In recent years, film studios have begun to mine the vast pool of digital assets found within their films, creating a new and growing income stream for the studios. Each movie is a mass of unstructured data, containing visual effects shots, drone shots, audio recordings, music files, and contracts. Some of these assets can be re-used in subsequent films (Jurassic Park’s digital dinosaurs, for one); others can be licensed for other uses (movie music licensed by commercial advertisers, for example). Digital asset management (DAM) organizes and exploits a film’s data pool, adding value far beyond the film’s entertainment income.
Unstructured data isn’t confined to the film industry, however. In any industry there is unstructured data that can yield improvements in production, logistics, marketing, and management. Much of that unstructured data is contained in paper documents, from contracts to customer correspondence. Transforming the unstructured paper data into usable assets requires a document conversion effort far beyond mere PDF scanning.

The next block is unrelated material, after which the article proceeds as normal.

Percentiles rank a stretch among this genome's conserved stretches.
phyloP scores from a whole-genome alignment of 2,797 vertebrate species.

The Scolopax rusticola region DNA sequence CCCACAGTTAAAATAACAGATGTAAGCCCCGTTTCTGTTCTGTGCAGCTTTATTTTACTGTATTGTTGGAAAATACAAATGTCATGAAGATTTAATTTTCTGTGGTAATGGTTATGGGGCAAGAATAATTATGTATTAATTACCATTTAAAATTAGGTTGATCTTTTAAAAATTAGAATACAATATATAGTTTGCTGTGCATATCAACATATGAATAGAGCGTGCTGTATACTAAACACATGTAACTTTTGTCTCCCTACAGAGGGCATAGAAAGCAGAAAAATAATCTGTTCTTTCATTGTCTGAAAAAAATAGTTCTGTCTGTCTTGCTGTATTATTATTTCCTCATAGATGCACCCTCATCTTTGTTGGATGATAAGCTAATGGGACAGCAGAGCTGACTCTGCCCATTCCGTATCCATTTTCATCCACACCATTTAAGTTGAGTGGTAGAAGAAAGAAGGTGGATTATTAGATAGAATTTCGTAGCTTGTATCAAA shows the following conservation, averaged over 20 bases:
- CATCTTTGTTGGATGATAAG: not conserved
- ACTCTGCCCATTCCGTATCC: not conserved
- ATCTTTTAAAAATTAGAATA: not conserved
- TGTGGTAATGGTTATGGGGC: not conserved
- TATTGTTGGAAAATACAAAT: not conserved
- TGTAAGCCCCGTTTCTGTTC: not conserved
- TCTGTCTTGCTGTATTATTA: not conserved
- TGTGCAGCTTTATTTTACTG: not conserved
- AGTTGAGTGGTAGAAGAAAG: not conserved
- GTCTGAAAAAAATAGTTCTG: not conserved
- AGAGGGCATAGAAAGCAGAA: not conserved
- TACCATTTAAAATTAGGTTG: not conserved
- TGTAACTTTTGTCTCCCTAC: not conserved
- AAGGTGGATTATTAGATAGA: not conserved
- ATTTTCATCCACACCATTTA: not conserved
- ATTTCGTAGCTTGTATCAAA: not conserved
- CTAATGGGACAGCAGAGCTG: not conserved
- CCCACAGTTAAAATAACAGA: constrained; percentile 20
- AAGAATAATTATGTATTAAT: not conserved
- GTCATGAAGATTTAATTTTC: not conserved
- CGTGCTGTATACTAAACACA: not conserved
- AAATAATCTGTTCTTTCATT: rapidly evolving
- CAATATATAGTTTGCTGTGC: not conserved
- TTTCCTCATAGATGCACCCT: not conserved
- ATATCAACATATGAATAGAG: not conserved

One goal of document conversion is to create an “intelligent” document which contains easily-searchable information. Whether the data extracted from an intelligent document is a single data point – the specific language of a legal agreement, for example – or an aggregated data set showing history or trends, the value of such insights is unquestionable. Reduced research time and nimble trend response will translate into real dollars.
Another goal of document conversion is the creation of a responsive document, one with capabilities beyond passively appearing on a screen. Section 508 of the Rehabilitation Act of 1973 requires government agencies to make all their converted documents and websites accessible by the visually impaired, using a variety of specialized visual enhancements ranging from high-contrast large fonts to audio translation.
Such responsive documents can be valuable to other industry sectors, too. Healthcare providers, for example, can make use of such technology when sharing health records with visually-impaired patients.
As the film industry has discovered, digital asset management, including document conversion, can create value for companies that undertake the transition. Successful conversion requires specialized AI software as well as human QC oversight, a task that is often impractical for your own personnel to undertake. Talk to a document conversion expert to determine the most productive way for your organization to move from the unstructured data pool to value-added digital asset management.
After all, information is power.
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